Lightly caramelized over an open flame, a freshly roasted marshmallow is a thing of beauty. Even if it’s slightly burnt, that crunchy exterior that gives way to a sticky, liquefied center is still completely crave-worthy. Marshmallows are already delicious straight out of the package, but using them as ingredients other treats creates a next-level mallow experience.
Q: Can I veganize a traditional marshmallow recipe by replacing the gelatin with agar?
A: Unfortunately, no. Marshmallows have a very specific structure and while agar can make a good gelatin substitute in some cases, it would create something more like foamy jello in these recipes.
Q: Can I make sugar-free marshmallows?
A: Since sugar is the primary ingredient in all marshmallows, vegan or not, it’s really difficult to replace it entirely with alternative sweeteners. You may have better success creating a marshmallow creme, which can be made entirely with low-glycemic liquid sweeteners like maple syrup.
Q: Are vegan marshmallows gluten-free?
A: Yes! Marshmallows contain no wheat or gluten ingredients, so they’re perfectly safe for those with celiac disease. If you have an extreme sensitivity, however, check to make sure that they’re not produced in a factory that shares equipment with other gluten-containing products.
Q: Where can I buy vegan cereal marshmallows?
A: Otherwise known as marbits, these tiny, dehydrated marshmallows are the best parts of many kid’s cereals. While there aren’t any complete packaged marshmallow cereals that are vegan, you can make your own Vegan Lucky Charms from scratch if you’re feeling ambitious.
Q: Will vegetarian marshmallows melt?
A: Most marshmallows are stable at room temperature, but will slowly dissolve when you apply heat. That means they’ll melt into a mug of hot cocoa or dissolve into a hot syrup when cooked. If you live in a particularly hot or humid climate, it’s still best to store them in an airtight container in the fridge to be safe.
Are you having trouble finding store-bought vegetarian marshmallows? Or are you a crafty lover of homemade sweets? Make your own homemade marshmallows from scratch! This recipe by Hannah Kaminsky will have you tying up your apron and licking your fingers in no time. This recipe has been tried, tested, and perfected, and is the ultimate way to make your own marshmallows at home. All without harming a soul!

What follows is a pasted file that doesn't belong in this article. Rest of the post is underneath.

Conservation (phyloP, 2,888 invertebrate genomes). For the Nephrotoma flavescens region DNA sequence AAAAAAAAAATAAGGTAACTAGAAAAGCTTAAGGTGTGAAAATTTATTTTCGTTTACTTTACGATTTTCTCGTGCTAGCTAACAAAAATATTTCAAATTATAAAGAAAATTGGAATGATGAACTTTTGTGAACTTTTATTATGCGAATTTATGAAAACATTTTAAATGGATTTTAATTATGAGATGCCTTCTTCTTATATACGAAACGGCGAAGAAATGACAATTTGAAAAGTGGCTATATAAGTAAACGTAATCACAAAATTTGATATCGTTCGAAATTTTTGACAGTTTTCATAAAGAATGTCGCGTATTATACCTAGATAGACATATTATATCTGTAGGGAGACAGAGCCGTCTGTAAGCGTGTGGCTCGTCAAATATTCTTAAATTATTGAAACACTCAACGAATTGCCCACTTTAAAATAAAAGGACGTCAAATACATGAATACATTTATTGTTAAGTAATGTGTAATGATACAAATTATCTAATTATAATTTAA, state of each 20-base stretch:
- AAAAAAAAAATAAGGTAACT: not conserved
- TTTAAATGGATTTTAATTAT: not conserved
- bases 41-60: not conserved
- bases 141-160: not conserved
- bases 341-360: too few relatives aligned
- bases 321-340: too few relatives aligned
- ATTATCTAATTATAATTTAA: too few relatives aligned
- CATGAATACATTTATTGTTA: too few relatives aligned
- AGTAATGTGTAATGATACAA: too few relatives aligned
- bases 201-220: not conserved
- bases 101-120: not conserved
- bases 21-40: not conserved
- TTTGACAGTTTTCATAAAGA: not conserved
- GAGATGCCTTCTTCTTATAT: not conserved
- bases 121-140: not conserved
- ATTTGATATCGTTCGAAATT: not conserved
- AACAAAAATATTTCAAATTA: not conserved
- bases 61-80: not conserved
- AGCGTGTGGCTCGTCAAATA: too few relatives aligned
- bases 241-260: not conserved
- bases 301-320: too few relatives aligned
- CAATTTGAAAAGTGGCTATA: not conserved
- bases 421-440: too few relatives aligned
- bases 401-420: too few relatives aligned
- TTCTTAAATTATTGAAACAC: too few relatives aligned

There are some ingredients that may be unfamiliar to you, such as:
But you can easily find these at most grocery stores or online. We linked to he more unique ingredients on Amazon in the recipe card to make it easy!
If aquafaba is new to you, we have a whole “What is Aquafaba” guide that you should definitely take a peek at. Aquafaba is the liquid brine from chickpeas that have been cooked—and it’s a magical ingredient and egg substitute in vegan recipes. You can get aquafaba by simply opening a can of chickpeas (aka Garbanzo beans), and pouring out the liquid into a bowl. That liquid is your aquafaba! Alternately, you can cook chickpeas yourself and use the liquid they cooked in as your aquafaba.
This phenomenal homemade vegetarian marshmallow recipe is reprinted with permission from Super Vegan Scoops: Plant-Based Ice Cream for Everyone by Hannah Kaminsky. Vegan marshmallow recipe photos and Funky Mello photo by Hannah Kaminsky. Dandies photo by Michelle Cehn. This article may include affiliate links when available and shopping through these links supports World of Vegan.